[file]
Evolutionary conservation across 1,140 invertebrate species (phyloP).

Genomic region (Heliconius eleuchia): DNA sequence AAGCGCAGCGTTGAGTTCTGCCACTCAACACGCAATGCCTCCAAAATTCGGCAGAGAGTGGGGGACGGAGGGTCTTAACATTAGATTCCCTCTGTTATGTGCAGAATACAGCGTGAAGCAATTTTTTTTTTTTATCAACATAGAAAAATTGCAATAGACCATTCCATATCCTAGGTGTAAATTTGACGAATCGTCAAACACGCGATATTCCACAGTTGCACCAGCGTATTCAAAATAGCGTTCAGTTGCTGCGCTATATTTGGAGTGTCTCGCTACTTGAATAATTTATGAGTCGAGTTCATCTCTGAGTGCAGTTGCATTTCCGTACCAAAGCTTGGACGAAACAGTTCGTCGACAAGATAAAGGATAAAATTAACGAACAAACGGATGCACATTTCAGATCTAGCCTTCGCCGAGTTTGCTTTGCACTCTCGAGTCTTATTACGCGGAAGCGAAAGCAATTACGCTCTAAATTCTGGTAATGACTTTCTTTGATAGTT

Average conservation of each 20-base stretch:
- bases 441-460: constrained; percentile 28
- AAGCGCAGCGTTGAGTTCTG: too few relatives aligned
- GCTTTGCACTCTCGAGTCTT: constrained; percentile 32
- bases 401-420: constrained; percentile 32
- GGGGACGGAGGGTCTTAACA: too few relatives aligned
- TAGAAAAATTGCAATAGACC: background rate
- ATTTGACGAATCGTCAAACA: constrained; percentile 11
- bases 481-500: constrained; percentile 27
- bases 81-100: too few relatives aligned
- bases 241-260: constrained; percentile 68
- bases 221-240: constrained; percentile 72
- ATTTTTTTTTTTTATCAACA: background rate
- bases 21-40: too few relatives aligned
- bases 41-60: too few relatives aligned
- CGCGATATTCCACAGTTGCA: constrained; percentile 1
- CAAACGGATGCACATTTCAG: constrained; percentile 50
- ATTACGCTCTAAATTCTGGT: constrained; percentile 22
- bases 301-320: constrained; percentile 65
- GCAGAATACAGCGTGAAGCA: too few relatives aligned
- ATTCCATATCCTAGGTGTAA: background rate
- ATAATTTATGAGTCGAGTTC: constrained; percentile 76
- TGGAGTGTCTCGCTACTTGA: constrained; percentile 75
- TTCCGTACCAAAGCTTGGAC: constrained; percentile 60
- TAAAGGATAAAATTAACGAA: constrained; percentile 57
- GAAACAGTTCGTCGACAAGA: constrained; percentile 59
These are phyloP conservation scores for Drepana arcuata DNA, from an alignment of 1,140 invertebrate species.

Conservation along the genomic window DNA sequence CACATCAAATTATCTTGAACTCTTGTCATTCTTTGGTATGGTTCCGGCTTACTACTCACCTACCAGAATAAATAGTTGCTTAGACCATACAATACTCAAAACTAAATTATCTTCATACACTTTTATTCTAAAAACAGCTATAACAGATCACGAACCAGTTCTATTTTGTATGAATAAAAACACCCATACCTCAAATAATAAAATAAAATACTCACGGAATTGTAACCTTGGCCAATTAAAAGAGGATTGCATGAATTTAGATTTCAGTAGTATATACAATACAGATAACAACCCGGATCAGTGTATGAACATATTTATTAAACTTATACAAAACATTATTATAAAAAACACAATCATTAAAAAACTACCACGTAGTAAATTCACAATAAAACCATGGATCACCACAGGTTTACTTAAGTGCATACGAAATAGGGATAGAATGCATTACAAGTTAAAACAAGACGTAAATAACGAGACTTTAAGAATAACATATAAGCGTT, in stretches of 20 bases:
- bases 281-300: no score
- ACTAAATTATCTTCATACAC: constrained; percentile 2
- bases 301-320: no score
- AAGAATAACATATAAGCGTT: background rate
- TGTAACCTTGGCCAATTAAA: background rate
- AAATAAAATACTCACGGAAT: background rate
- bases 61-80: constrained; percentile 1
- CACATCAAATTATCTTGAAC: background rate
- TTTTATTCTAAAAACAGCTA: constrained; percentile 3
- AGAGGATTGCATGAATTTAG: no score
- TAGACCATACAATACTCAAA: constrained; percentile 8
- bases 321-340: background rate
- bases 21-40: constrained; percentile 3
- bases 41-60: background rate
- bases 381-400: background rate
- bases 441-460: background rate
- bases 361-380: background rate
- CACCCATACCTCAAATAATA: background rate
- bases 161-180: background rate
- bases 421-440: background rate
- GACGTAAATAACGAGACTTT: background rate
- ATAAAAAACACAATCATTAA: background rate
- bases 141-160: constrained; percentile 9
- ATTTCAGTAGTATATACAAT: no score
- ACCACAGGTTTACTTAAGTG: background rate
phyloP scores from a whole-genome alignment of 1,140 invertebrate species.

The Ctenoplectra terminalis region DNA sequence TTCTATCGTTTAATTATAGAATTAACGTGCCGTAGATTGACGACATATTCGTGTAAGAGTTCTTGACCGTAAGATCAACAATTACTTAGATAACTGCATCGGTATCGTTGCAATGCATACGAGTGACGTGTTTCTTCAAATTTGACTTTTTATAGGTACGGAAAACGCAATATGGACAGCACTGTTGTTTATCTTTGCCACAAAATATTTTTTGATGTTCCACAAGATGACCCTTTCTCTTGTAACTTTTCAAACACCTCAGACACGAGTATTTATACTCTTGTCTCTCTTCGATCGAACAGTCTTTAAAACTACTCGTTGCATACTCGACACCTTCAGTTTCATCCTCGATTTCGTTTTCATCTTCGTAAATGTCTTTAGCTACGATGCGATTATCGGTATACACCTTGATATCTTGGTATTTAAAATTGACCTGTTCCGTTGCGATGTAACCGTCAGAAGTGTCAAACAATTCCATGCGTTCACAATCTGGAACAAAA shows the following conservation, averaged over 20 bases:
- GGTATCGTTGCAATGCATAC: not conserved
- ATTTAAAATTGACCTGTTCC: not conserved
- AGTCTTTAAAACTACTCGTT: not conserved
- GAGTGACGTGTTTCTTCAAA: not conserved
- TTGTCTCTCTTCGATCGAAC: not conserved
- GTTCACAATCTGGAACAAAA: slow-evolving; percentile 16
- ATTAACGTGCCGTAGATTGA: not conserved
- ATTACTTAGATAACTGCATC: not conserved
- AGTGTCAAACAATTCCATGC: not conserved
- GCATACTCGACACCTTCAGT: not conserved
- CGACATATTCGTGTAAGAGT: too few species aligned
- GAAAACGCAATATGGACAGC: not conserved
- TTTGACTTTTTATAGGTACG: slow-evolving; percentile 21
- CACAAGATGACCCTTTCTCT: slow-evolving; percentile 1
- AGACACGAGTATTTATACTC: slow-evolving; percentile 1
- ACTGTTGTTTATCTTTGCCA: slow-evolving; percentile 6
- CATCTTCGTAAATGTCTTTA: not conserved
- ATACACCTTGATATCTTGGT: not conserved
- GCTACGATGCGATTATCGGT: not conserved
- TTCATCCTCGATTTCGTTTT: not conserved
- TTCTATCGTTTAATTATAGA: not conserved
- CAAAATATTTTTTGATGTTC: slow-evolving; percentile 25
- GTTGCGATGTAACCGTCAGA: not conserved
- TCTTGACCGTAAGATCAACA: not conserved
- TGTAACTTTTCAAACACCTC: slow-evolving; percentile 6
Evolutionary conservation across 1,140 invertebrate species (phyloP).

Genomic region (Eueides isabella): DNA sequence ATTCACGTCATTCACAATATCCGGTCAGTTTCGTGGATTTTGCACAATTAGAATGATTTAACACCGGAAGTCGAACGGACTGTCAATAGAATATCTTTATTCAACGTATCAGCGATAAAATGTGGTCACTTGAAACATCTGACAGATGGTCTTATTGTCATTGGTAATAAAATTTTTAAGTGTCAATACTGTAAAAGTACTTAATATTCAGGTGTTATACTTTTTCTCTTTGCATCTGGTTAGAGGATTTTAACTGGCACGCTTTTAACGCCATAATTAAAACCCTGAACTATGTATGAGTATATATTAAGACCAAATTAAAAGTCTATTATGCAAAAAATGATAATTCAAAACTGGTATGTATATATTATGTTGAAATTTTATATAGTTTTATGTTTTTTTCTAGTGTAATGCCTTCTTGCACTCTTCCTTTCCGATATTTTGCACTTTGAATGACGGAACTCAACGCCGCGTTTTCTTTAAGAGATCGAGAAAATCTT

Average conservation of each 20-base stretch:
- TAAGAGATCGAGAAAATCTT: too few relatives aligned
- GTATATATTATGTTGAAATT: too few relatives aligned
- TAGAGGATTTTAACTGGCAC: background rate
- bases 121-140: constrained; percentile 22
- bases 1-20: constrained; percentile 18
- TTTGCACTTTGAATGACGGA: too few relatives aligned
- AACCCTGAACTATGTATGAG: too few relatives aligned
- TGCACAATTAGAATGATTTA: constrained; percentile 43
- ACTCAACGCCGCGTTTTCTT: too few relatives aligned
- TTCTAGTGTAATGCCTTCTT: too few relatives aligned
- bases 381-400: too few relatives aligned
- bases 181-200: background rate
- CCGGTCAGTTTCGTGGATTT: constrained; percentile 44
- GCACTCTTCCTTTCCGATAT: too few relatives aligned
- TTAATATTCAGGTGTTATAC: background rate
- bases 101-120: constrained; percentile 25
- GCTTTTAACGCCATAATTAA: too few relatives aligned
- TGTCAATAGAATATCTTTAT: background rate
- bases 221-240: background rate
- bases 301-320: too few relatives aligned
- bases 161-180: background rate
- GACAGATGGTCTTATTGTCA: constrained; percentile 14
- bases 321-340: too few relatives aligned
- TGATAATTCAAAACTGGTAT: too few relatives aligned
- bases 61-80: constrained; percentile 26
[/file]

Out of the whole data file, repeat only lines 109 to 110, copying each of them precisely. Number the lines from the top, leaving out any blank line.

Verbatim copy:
- TGATAATTCAAAACTGGTAT: too few relatives aligned
- bases 61-80: constrained; percentile 26